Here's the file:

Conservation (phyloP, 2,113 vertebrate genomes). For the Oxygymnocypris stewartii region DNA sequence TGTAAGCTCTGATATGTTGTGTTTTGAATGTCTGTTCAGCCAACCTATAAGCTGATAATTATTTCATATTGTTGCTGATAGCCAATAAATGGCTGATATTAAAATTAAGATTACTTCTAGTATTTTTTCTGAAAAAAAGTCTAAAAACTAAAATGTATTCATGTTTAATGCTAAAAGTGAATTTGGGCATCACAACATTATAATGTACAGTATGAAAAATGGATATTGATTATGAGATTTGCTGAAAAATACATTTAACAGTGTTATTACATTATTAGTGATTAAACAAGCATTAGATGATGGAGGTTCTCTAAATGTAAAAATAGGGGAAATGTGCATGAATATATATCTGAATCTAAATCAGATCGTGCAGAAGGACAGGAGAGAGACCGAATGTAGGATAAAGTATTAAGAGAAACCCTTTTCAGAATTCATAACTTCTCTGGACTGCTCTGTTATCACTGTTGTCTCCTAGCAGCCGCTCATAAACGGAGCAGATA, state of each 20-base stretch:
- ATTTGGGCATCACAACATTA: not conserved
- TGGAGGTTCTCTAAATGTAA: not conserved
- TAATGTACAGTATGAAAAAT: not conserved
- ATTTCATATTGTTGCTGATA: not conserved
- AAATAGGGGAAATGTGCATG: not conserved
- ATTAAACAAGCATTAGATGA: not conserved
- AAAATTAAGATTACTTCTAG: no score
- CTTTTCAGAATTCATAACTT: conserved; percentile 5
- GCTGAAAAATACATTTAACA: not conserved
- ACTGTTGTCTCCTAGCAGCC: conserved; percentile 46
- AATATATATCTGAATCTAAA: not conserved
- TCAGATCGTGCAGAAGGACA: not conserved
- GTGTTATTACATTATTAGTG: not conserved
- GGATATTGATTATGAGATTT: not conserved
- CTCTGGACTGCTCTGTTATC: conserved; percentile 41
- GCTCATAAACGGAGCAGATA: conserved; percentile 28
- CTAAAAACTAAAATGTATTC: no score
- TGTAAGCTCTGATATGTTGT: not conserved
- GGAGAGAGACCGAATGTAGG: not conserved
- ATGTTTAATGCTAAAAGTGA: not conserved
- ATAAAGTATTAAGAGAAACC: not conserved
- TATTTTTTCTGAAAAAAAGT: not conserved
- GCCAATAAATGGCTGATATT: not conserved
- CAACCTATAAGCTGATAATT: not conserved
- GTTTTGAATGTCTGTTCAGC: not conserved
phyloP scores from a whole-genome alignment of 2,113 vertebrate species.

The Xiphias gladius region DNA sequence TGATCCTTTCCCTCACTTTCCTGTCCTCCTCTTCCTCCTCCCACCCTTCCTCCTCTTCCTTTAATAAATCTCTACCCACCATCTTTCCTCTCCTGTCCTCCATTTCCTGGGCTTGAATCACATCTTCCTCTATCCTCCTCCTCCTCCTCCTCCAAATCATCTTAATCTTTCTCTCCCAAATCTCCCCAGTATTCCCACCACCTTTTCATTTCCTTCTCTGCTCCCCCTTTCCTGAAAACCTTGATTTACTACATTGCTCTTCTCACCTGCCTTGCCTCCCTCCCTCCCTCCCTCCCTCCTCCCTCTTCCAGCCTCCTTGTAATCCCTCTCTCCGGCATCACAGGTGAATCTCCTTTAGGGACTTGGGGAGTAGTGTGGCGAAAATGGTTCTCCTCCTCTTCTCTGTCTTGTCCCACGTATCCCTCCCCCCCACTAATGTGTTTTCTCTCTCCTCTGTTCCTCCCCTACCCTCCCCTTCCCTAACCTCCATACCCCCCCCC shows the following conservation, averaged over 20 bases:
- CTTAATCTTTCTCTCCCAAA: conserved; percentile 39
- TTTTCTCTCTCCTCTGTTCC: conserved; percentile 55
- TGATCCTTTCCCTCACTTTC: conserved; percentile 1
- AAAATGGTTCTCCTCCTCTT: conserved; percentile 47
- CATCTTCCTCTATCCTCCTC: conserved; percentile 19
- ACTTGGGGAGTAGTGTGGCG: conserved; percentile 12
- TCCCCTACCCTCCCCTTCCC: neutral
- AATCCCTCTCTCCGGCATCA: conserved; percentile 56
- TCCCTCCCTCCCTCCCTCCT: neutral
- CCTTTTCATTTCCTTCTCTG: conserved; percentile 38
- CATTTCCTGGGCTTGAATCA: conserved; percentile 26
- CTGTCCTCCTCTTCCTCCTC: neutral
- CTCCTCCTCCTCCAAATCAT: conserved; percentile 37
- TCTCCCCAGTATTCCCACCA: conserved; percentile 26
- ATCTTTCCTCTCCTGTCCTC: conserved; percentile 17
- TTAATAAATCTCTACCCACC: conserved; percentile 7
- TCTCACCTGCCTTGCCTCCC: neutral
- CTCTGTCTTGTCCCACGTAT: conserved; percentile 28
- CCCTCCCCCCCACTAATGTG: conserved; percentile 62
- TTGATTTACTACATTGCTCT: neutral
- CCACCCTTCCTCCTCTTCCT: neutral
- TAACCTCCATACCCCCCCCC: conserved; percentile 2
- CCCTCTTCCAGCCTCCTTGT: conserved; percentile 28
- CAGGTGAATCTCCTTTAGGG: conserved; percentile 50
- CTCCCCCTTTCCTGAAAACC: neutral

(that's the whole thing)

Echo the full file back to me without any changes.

Conservation (phyloP, 2,113 vertebrate genomes). For the Oxygymnocypris stewartii region DNA sequence TGTAAGCTCTGATATGTTGTGTTTTGAATGTCTGTTCAGCCAACCTATAAGCTGATAATTATTTCATATTGTTGCTGATAGCCAATAAATGGCTGATATTAAAATTAAGATTACTTCTAGTATTTTTTCTGAAAAAAAGTCTAAAAACTAAAATGTATTCATGTTTAATGCTAAAAGTGAATTTGGGCATCACAACATTATAATGTACAGTATGAAAAATGGATATTGATTATGAGATTTGCTGAAAAATACATTTAACAGTGTTATTACATTATTAGTGATTAAACAAGCATTAGATGATGGAGGTTCTCTAAATGTAAAAATAGGGGAAATGTGCATGAATATATATCTGAATCTAAATCAGATCGTGCAGAAGGACAGGAGAGAGACCGAATGTAGGATAAAGTATTAAGAGAAACCCTTTTCAGAATTCATAACTTCTCTGGACTGCTCTGTTATCACTGTTGTCTCCTAGCAGCCGCTCATAAACGGAGCAGATA, state of each 20-base stretch:
- ATTTGGGCATCACAACATTA: not conserved
- TGGAGGTTCTCTAAATGTAA: not conserved
- TAATGTACAGTATGAAAAAT: not conserved
- ATTTCATATTGTTGCTGATA: not conserved
- AAATAGGGGAAATGTGCATG: not conserved
- ATTAAACAAGCATTAGATGA: not conserved
- AAAATTAAGATTACTTCTAG: no score
- CTTTTCAGAATTCATAACTT: conserved; percentile 5
- GCTGAAAAATACATTTAACA: not conserved
- ACTGTTGTCTCCTAGCAGCC: conserved; percentile 46
- AATATATATCTGAATCTAAA: not conserved
- TCAGATCGTGCAGAAGGACA: not conserved
- GTGTTATTACATTATTAGTG: not conserved
- GGATATTGATTATGAGATTT: not conserved
- CTCTGGACTGCTCTGTTATC: conserved; percentile 41
- GCTCATAAACGGAGCAGATA: conserved; percentile 28
- CTAAAAACTAAAATGTATTC: no score
- TGTAAGCTCTGATATGTTGT: not conserved
- GGAGAGAGACCGAATGTAGG: not conserved
- ATGTTTAATGCTAAAAGTGA: not conserved
- ATAAAGTATTAAGAGAAACC: not conserved
- TATTTTTTCTGAAAAAAAGT: not conserved
- GCCAATAAATGGCTGATATT: not conserved
- CAACCTATAAGCTGATAATT: not conserved
- GTTTTGAATGTCTGTTCAGC: not conserved
phyloP scores from a whole-genome alignment of 2,113 vertebrate species.

The Xiphias gladius region DNA sequence TGATCCTTTCCCTCACTTTCCTGTCCTCCTCTTCCTCCTCCCACCCTTCCTCCTCTTCCTTTAATAAATCTCTACCCACCATCTTTCCTCTCCTGTCCTCCATTTCCTGGGCTTGAATCACATCTTCCTCTATCCTCCTCCTCCTCCTCCTCCAAATCATCTTAATCTTTCTCTCCCAAATCTCCCCAGTATTCCCACCACCTTTTCATTTCCTTCTCTGCTCCCCCTTTCCTGAAAACCTTGATTTACTACATTGCTCTTCTCACCTGCCTTGCCTCCCTCCCTCCCTCCCTCCCTCCTCCCTCTTCCAGCCTCCTTGTAATCCCTCTCTCCGGCATCACAGGTGAATCTCCTTTAGGGACTTGGGGAGTAGTGTGGCGAAAATGGTTCTCCTCCTCTTCTCTGTCTTGTCCCACGTATCCCTCCCCCCCACTAATGTGTTTTCTCTCTCCTCTGTTCCTCCCCTACCCTCCCCTTCCCTAACCTCCATACCCCCCCCC shows the following conservation, averaged over 20 bases:
- CTTAATCTTTCTCTCCCAAA: conserved; percentile 39
- TTTTCTCTCTCCTCTGTTCC: conserved; percentile 55
- TGATCCTTTCCCTCACTTTC: conserved; percentile 1
- AAAATGGTTCTCCTCCTCTT: conserved; percentile 47
- CATCTTCCTCTATCCTCCTC: conserved; percentile 19
- ACTTGGGGAGTAGTGTGGCG: conserved; percentile 12
- TCCCCTACCCTCCCCTTCCC: neutral
- AATCCCTCTCTCCGGCATCA: conserved; percentile 56
- TCCCTCCCTCCCTCCCTCCT: neutral
- CCTTTTCATTTCCTTCTCTG: conserved; percentile 38
- CATTTCCTGGGCTTGAATCA: conserved; percentile 26
- CTGTCCTCCTCTTCCTCCTC: neutral
- CTCCTCCTCCTCCAAATCAT: conserved; percentile 37
- TCTCCCCAGTATTCCCACCA: conserved; percentile 26
- ATCTTTCCTCTCCTGTCCTC: conserved; percentile 17
- TTAATAAATCTCTACCCACC: conserved; percentile 7
- TCTCACCTGCCTTGCCTCCC: neutral
- CTCTGTCTTGTCCCACGTAT: conserved; percentile 28
- CCCTCCCCCCCACTAATGTG: conserved; percentile 62
- TTGATTTACTACATTGCTCT: neutral
- CCACCCTTCCTCCTCTTCCT: neutral
- TAACCTCCATACCCCCCCCC: conserved; percentile 2
- CCCTCTTCCAGCCTCCTTGT: conserved; percentile 28
- CAGGTGAATCTCCTTTAGGG: conserved; percentile 50
- CTCCCCCTTTCCTGAAAACC: neutral